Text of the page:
Workaholism is more than a dedication to your job. It's a near-obsessive commitment that supersedes most, if not all, other aspects of life. For many, workaholism is a true addiction, inextricably tied to feelings of self worth and identity.
Había una vez un hombre que creyó hacerse a sí mismo y ser alguien con éxito, como si el objetivo de la vida fuese el fruto en el árbol del sueño americano. Pensó que el éxito era el fin del juego y que le aseguraría la salida hacia una vida libre e independiente.
At its core the Sabbath begs this question, "Do you accept that God knows what you need better than you do?" An affirmative response dictates setting aside one day in seven, not as a rigid vacation, but a time to better know God. It is a time for us and those in our care to rest.
The problem with work addiction is that many applaud the addict instead of asking if he or she needs help. This applause is the greatest high in the world and makes the addict work harder. This can be deadly.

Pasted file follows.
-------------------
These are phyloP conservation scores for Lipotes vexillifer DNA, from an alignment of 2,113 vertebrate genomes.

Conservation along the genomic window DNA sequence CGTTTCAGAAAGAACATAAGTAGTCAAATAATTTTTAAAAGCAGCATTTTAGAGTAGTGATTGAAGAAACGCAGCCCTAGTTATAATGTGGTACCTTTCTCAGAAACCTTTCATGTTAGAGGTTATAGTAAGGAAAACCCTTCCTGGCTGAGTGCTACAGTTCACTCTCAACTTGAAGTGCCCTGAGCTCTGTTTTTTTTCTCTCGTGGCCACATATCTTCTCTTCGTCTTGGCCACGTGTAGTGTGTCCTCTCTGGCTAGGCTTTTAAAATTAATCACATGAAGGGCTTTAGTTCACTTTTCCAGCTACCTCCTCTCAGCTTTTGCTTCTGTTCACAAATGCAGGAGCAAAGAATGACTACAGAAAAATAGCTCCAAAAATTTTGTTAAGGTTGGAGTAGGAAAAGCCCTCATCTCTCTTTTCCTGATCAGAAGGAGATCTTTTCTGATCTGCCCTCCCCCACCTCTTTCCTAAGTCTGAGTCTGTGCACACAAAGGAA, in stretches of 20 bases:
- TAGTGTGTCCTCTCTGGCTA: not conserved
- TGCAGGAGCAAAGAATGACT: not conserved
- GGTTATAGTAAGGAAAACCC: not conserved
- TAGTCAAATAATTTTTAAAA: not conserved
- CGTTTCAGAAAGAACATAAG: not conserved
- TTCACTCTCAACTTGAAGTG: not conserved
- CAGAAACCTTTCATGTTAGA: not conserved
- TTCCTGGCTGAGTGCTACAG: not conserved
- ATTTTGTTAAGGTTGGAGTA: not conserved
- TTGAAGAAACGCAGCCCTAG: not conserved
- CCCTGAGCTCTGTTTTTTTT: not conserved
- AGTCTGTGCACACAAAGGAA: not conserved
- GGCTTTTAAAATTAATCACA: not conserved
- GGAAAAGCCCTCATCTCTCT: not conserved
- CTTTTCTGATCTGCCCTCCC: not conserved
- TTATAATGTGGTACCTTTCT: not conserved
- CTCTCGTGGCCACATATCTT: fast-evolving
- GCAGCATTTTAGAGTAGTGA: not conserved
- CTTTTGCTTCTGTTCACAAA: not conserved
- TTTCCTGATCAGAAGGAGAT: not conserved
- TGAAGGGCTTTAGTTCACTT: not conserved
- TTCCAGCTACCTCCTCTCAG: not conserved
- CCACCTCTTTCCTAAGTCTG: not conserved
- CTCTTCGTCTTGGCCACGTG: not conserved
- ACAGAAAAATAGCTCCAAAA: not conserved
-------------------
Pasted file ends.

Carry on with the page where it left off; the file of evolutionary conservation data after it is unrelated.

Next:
The article is designed to make not only its readers feel bad, but also some of the CEOs included in it. Just think how awful Unilever CEO Paul Polman must have felt when he realized his 6am rising time is simply not good enough.
Revelers and roasters hit the Red Carpet for The Comedy Central Roast of James Franco with spunk and fervor recently and their target was clear: To poke fun at the eclectic Oscar nominee/filmmaker/artist/Yale student/teacher/esoteric, creative beast.
The writers and stars of Comedy Central's hilarious Workaholics -- Blake Anderson, Adam DeVine and Anders Holm -- try out different varieties of delicious, mouth-watering baby food while wearing bibs and blindfolds.
There's a scene in American Beauty where Kevin Spacey's character applies for work at a fast food restaurant. They assume that "Lester" is inquiring about a management position, only to be met with his classic reply, "I'm looking for the least possible amount of responsibility."